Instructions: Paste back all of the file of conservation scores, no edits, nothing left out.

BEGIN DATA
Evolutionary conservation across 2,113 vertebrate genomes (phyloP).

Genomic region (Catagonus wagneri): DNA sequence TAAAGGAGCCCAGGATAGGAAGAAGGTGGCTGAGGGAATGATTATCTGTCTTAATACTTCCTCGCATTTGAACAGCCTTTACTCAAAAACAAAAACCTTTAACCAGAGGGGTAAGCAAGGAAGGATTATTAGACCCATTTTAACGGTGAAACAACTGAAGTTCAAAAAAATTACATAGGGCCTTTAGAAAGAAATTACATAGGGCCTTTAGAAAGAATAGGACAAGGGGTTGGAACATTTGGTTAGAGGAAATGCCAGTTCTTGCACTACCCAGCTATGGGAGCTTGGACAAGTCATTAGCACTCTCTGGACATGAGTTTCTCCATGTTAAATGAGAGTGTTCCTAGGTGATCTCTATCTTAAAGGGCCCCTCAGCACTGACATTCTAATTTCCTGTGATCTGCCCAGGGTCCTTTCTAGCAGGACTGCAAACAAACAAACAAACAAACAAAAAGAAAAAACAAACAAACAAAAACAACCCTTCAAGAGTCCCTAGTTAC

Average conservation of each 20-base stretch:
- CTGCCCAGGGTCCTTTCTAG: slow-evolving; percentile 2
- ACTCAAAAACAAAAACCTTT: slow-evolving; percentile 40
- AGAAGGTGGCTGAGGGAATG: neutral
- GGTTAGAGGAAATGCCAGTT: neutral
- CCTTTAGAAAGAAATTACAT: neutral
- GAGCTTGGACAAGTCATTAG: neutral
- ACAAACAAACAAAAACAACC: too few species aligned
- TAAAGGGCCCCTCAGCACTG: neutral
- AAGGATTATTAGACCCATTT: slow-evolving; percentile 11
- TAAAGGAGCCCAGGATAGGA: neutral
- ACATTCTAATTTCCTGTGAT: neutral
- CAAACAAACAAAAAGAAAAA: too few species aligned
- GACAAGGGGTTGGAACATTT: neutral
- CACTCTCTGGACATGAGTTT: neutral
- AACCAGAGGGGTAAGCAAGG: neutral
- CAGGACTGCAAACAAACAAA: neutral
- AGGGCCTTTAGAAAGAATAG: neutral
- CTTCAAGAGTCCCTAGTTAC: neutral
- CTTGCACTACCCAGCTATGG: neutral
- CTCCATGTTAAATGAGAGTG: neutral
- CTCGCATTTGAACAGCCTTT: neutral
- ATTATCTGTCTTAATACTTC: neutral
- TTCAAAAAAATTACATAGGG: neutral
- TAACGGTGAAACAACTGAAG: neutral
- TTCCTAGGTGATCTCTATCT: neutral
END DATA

Evolutionary conservation across 2,113 vertebrate genomes (phyloP).

Genomic region (Catagonus wagneri): DNA sequence TAAAGGAGCCCAGGATAGGAAGAAGGTGGCTGAGGGAATGATTATCTGTCTTAATACTTCCTCGCATTTGAACAGCCTTTACTCAAAAACAAAAACCTTTAACCAGAGGGGTAAGCAAGGAAGGATTATTAGACCCATTTTAACGGTGAAACAACTGAAGTTCAAAAAAATTACATAGGGCCTTTAGAAAGAAATTACATAGGGCCTTTAGAAAGAATAGGACAAGGGGTTGGAACATTTGGTTAGAGGAAATGCCAGTTCTTGCACTACCCAGCTATGGGAGCTTGGACAAGTCATTAGCACTCTCTGGACATGAGTTTCTCCATGTTAAATGAGAGTGTTCCTAGGTGATCTCTATCTTAAAGGGCCCCTCAGCACTGACATTCTAATTTCCTGTGATCTGCCCAGGGTCCTTTCTAGCAGGACTGCAAACAAACAAACAAACAAACAAAAAGAAAAAACAAACAAACAAAAACAACCCTTCAAGAGTCCCTAGTTAC

Average conservation of each 20-base stretch:
- CTGCCCAGGGTCCTTTCTAG: slow-evolving; percentile 2
- ACTCAAAAACAAAAACCTTT: slow-evolving; percentile 40
- AGAAGGTGGCTGAGGGAATG: neutral
- GGTTAGAGGAAATGCCAGTT: neutral
- CCTTTAGAAAGAAATTACAT: neutral
- GAGCTTGGACAAGTCATTAG: neutral
- ACAAACAAACAAAAACAACC: too few species aligned
- TAAAGGGCCCCTCAGCACTG: neutral
- AAGGATTATTAGACCCATTT: slow-evolving; percentile 11
- TAAAGGAGCCCAGGATAGGA: neutral
- ACATTCTAATTTCCTGTGAT: neutral
- CAAACAAACAAAAAGAAAAA: too few species aligned
- GACAAGGGGTTGGAACATTT: neutral
- CACTCTCTGGACATGAGTTT: neutral
- AACCAGAGGGGTAAGCAAGG: neutral
- CAGGACTGCAAACAAACAAA: neutral
- AGGGCCTTTAGAAAGAATAG: neutral
- CTTCAAGAGTCCCTAGTTAC: neutral
- CTTGCACTACCCAGCTATGG: neutral
- CTCCATGTTAAATGAGAGTG: neutral
- CTCGCATTTGAACAGCCTTT: neutral
- ATTATCTGTCTTAATACTTC: neutral
- TTCAAAAAAATTACATAGGG: neutral
- TAACGGTGAAACAACTGAAG: neutral
- TTCCTAGGTGATCTCTATCT: neutral